As a child growing up among the Plymouth Brethren we would have, from time to time, have speakers on issues relating to eschatology, that is the study of teachings and beliefs about the end times.

The Plymouth Brethren were among the developers of Dispensationalism, the idea that the history of humanity could be divided up into eras of time when God dealt with human beings in certain ways based on His covenant with them. So, for example, between Adam and Noah God related to us in one way, and  then from Noah to Abraham in a similar but slightly different way, and from Abraham to Moses and so on. Much effort was spent on researching the Scriptures and defining these “dispensations” as well as defining and describing the particular covenant that God made with humanity in that era.

Now this is, a a sidelight to this article’s general thrust,  important to current politics because the teachings of Dispensationalism generally assume that the Church is one era, or dispensation and that following it God will, as time as we know it ends, return to reestablish the covenant He made with Israel through the Abraham. Therefore as a sign of this impending end the resurgence of the State of Israel as a Jewish state is considered to be exceptionally important because it gives substance to this belief. If you believe that the Church is merely one era in God’s overall plan and that He has chosen to return and restore His covenant with Israel having, and preserving, an actual Israel is very important even if the people actually living there don’t share your assumptions about who they are.

Of course this teaching is not concurrent with the ancient wisdom of the Faith which saw all of the promises God made to humanity fulfilled, intact, entire, and completely in Christ and the Church. There is as little need to revisit old covenants as there is to make payments on a mortgage that has ended. Yet there is an appeal to the teaching of Dispensationalism because it allows people to engage in prophetic speculation, deal with esoteric knowledge, and frankly, for some, its a way of avoiding the day to day responsibilities of being a Christian in the real world by spending endless hours searching for clues  to a question the angels themselves have no ability to answer.

Beyond the politics one of the most striking aspects of this is a near infatuation with the number 666. This number is found in a single verse in the book of Revelation and indicates to the Dispensationalist a kind of marking that will one day be required in a period of time at the end of history as a symbol of loyalty to the Antichrist and allowing a person to engage in commerce.

Now the truth is that no one is dogmatically sure what that one verse means. It has been theorized to indicate the numeric total of the letters in the name Nero Caesar, an emperor who violently persecuted the church. It has also been thought of as a number symbolic of incompletion, of being less than, all sixes rather than perfect 7’s. The bottom line is that there are as many answers to what 666 is as there are people who look at the data and as a child I listened to many speakers expound on who this number symbolized. One time the speculation even fell on Ronald Wilson Reagan, six letters in each name, and I’m not sure who or what is being suspected in the present.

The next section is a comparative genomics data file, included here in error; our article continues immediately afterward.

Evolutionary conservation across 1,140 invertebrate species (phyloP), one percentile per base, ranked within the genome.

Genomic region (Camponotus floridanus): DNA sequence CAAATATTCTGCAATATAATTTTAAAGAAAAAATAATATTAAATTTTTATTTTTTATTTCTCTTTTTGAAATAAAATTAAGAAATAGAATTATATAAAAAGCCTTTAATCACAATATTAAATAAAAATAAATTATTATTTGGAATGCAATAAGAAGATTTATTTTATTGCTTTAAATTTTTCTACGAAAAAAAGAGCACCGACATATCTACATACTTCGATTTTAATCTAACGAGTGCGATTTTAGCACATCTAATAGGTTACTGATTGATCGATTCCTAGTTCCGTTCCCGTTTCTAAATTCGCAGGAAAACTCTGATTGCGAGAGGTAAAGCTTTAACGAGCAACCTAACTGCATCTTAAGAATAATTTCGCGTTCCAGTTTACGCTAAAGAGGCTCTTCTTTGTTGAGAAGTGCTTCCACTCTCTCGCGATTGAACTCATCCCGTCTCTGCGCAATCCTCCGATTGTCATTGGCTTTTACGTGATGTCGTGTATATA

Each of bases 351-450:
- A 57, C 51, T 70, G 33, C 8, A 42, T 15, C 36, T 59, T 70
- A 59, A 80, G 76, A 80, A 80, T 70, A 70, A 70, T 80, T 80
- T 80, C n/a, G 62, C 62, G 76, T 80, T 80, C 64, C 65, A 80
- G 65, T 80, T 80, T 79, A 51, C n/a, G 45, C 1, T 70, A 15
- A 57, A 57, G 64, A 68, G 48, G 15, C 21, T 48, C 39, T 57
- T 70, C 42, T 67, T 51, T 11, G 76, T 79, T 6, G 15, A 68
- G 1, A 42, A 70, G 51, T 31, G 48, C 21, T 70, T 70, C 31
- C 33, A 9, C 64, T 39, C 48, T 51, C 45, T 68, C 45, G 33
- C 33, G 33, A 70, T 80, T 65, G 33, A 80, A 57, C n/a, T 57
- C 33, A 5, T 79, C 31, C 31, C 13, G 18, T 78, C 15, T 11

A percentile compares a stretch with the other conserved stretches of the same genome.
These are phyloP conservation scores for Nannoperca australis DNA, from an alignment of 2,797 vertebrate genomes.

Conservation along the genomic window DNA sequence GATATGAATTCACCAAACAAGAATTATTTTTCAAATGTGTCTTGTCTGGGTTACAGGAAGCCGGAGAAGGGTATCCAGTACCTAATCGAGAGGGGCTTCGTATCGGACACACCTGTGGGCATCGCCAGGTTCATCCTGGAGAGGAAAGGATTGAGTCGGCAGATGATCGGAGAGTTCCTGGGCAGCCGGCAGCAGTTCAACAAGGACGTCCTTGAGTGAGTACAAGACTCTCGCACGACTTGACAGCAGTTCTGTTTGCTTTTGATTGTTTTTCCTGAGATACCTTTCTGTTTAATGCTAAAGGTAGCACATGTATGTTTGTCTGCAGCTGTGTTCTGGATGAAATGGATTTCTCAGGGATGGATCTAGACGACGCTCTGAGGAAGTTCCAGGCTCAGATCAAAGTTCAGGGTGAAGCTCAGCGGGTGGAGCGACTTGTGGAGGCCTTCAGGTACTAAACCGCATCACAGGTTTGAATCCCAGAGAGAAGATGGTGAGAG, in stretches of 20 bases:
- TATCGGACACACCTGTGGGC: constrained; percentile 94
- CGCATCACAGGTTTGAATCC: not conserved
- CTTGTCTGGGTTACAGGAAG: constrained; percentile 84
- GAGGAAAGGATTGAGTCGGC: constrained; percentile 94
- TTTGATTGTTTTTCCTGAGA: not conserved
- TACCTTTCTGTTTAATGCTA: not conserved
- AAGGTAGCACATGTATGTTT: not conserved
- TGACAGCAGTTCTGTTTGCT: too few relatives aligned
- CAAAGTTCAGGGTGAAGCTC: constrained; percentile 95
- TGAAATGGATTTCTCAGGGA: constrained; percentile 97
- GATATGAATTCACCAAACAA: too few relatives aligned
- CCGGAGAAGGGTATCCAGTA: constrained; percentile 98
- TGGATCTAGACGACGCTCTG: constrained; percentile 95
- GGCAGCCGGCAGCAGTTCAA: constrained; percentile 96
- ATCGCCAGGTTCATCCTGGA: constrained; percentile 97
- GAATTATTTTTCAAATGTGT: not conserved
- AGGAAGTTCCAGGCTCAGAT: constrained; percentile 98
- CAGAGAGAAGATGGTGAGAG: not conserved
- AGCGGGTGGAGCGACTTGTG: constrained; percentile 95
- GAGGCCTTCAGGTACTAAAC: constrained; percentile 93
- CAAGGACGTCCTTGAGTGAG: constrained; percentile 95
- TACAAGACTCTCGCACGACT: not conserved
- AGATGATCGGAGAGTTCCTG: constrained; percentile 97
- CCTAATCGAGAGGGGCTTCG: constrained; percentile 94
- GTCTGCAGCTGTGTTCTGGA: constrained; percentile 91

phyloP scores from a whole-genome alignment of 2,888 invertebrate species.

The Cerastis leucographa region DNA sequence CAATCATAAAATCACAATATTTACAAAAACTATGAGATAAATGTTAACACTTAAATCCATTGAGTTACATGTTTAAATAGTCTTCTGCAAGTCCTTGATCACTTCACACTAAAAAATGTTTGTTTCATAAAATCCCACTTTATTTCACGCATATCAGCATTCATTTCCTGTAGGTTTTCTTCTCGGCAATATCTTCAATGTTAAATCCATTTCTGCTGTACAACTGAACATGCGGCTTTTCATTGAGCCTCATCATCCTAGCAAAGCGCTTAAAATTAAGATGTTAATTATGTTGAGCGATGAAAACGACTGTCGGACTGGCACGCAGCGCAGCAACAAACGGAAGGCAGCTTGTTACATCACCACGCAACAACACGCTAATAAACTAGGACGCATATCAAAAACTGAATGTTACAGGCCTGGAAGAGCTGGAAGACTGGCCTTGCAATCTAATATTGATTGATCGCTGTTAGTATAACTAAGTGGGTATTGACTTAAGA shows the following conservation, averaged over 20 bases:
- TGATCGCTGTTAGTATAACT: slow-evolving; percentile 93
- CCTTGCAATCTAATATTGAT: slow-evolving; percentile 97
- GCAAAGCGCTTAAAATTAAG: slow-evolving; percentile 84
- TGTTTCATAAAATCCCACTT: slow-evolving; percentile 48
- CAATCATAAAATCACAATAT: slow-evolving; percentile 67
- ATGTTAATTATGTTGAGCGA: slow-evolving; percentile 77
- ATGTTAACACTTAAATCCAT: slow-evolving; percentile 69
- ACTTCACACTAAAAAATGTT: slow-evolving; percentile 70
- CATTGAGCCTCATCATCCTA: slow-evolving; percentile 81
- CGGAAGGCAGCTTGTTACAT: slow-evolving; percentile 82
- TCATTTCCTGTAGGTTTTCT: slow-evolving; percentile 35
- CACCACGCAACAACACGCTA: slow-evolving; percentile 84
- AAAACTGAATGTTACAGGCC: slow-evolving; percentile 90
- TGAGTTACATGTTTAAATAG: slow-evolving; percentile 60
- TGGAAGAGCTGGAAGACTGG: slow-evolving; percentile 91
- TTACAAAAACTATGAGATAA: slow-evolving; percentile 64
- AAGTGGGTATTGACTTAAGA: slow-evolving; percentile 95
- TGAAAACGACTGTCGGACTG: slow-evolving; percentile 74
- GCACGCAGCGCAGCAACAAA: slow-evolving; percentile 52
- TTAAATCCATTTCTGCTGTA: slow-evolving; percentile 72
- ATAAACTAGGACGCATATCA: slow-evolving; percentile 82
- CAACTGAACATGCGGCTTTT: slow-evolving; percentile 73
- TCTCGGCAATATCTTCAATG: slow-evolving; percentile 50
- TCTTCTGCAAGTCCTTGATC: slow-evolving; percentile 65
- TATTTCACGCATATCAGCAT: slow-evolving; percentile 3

Regardless the Orthodox Faith has an answer to the question, not necessarily to the identity of an Antichrist except in the generic understanding that anyone opposed to Christ is, in their own way, anti-Christ, but rather by providing, as it were, an alternative to the mark of the beast.

Since the beginning of the Church people were received into its life by baptism and chrismation. Chrismation is an anointing with oil on, among other places, the forehead and the hands. As this is done the Priest engaged in the anointing says “The seal of the Holy Spirit” and the people gathered to witness respond by saying “Seal.”  Could it be probably, then, that this dreaded “mark of the beast” is really the Apostle John’s way of saying that those who oppose Christ are, in a mystical way, sealing themselves to darkness in the same way that those who are sealed in chrismation are sealed to Christ through the Holy Spirit? Later on in the book of Revelation there is a passage where 144,o00 people, 12 x 12 and a number of fullness or completion, are noted as being sealed on their foreheads and marked as worthy and joined to Christ. This mention would not have made sense unless some kind of chrismation or sacred marking of the faithful was already practiced as  a point of reference for his readers.

Regardless, whatever the times bring, whether everything in the book of Revelation is literal, figurative, or more likely some combination of the two those who follow Christ, as the Orthodox Tradition explains, have been baptized and then “sealed” to Christ in chrismation have the authentic mark of life over which any beast, real or imagined, has no power.

Read more here.

Thank you Fr. John Peck for posting the linked article on Facebook.

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